June 7, 1986
My pre-school class recently took a trip to the Philadelphia Zoo. How very innovative of the zoo to let the wild animals roam free while the civilized animals are locked up. We were trapped on the monorail with a group of teenagers who conversed in screams and gave out mating calls to the boys below with as many dirty words as could be managed. Some children with the name of a South Philadelphia school printed on their shirts were hanging from the branches of trees until the tree broke.
October 23, 1986
President Reagan says now that the Strategic Defense Initiative, "Star Wars," is our insurance policy to guarantee that the Soviets adhere to a nuclear weapons agreement. Some guarantee! Experts don't know if it'll work, and 95 percent reliability would mean failure, since if only 5 percent of attacking missiles got through it would be all over for U.S. survival. Would you buy an "insurance policy" from super salesman Ronald Reagan? Insurance policies guarantee payment in the event of loss or death or a fixed amount on a date certain.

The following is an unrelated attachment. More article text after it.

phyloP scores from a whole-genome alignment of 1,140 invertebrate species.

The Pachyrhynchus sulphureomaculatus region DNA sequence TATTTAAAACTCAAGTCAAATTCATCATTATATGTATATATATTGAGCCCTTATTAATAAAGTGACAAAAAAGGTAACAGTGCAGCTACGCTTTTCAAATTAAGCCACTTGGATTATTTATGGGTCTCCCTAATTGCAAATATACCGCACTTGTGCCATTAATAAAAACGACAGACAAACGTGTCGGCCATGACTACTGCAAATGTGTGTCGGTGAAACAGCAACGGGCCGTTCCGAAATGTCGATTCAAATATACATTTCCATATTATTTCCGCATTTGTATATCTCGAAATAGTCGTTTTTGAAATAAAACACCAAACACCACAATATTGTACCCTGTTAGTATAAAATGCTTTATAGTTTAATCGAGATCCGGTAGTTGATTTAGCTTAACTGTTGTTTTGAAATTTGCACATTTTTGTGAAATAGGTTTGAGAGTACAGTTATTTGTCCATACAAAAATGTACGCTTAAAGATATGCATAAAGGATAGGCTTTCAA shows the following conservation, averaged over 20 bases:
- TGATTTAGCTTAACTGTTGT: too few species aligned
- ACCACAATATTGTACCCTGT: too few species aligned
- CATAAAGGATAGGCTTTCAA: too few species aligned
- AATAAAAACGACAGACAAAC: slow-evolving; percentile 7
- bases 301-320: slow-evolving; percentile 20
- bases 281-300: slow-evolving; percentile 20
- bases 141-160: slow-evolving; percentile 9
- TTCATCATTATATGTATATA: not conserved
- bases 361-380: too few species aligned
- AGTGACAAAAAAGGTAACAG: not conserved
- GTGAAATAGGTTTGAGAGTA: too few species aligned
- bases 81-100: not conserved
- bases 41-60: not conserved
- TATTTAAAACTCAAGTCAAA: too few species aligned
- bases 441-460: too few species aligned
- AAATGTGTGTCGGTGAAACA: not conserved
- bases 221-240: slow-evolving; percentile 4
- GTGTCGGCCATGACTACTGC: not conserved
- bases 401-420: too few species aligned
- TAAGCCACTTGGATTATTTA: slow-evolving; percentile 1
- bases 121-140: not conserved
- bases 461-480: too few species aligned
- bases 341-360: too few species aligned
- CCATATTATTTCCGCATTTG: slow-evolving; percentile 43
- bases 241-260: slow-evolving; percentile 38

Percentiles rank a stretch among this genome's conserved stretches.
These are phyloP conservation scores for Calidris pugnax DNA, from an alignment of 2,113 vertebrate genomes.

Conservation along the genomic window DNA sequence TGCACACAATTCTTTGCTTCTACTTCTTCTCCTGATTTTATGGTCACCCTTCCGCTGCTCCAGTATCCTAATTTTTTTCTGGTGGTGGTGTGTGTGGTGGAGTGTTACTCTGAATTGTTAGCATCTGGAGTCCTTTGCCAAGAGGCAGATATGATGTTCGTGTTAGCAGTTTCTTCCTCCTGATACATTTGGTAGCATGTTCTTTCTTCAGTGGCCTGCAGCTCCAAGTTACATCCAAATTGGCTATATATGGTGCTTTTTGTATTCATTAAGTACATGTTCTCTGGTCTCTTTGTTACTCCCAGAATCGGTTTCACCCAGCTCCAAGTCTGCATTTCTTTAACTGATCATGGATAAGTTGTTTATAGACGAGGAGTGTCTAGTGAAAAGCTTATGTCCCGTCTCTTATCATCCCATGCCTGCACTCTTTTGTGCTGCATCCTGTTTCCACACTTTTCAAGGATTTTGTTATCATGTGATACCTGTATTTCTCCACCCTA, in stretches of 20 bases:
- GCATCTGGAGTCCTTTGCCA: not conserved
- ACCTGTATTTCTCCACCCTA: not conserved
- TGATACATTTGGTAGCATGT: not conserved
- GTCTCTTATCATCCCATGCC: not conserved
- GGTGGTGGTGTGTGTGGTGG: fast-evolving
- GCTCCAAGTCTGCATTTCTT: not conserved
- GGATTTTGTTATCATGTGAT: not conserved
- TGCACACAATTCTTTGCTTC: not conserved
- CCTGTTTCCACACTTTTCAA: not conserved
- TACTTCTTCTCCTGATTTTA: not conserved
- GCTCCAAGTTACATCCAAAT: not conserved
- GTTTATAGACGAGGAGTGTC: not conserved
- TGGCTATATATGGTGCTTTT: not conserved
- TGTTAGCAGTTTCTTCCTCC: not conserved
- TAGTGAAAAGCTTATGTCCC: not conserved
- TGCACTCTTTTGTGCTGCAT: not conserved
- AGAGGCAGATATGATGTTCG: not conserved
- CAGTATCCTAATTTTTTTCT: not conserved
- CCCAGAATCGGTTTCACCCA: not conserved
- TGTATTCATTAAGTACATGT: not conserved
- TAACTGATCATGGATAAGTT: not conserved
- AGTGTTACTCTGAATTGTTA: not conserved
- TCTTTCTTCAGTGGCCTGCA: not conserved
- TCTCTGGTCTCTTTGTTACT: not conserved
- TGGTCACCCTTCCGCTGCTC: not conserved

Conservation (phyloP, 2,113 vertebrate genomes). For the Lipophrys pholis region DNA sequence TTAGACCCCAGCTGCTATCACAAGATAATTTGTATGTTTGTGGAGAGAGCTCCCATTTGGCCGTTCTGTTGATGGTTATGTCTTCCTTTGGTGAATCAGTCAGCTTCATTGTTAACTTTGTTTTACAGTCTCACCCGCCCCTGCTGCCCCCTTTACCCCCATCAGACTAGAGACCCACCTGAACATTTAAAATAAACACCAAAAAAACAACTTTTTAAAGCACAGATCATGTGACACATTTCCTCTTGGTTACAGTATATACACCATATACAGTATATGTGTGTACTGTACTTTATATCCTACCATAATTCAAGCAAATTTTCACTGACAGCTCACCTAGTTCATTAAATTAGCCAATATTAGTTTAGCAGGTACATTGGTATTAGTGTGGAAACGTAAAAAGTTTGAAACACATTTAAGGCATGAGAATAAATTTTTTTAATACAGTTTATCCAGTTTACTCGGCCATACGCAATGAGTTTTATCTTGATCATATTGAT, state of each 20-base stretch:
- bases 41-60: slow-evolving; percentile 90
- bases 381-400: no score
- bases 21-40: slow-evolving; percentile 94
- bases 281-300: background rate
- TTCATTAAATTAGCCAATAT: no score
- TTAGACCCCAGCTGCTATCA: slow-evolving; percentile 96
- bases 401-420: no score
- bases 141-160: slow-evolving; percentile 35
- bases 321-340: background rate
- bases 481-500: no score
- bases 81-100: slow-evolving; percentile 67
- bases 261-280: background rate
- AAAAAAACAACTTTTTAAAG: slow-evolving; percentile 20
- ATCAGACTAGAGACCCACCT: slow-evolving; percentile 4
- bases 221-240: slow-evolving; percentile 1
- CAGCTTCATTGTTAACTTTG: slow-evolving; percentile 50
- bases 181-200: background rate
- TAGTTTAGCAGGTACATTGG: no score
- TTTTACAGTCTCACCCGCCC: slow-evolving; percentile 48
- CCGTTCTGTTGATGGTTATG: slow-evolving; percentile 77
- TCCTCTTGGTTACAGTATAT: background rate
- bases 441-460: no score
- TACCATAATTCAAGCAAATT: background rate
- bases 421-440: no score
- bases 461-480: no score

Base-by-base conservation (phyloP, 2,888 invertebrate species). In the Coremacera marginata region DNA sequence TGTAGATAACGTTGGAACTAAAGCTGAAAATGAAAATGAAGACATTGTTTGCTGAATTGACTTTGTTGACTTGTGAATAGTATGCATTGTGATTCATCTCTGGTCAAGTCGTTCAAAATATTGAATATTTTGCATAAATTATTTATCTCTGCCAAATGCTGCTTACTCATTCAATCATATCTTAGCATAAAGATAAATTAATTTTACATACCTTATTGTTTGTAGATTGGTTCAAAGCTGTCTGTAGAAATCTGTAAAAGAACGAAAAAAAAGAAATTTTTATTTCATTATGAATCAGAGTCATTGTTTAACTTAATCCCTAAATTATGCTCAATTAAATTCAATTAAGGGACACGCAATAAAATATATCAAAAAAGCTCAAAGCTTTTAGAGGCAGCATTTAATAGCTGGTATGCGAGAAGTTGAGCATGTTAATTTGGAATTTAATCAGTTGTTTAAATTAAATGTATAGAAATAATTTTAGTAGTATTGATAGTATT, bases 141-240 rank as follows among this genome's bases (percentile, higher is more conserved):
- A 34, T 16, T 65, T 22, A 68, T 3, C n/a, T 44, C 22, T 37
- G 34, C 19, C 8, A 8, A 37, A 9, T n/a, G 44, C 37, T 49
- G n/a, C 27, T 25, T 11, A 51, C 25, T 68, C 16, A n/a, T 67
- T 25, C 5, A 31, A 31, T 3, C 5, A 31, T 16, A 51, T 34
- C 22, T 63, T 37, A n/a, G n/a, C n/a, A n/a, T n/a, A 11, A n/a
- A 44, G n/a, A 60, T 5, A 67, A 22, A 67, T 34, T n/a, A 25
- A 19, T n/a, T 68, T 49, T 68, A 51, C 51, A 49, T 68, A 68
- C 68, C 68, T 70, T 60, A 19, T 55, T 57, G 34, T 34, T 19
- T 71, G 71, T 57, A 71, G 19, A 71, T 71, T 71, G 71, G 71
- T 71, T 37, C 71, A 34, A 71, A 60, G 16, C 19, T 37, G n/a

June 21, 1987
Sometimes it's hard to get a good idea off the ground. Take for instance, space burials. The ingenious entrepreneurs who want to launch the cremated remains of loved ones - "cremains" as they're called - are encountering all sorts of problems. Astronomers are protesting. They argue that the orbiting mausoleums would reflect light from the sun and impair scientists' views of the stars. The sky already has become a graveyard of space junk, they say, and heaven knows the situation would only worsen if Celestis Group Inc. of Melbourne, Fla., wins approval to send off as many as 10,330 people per launch into outer space.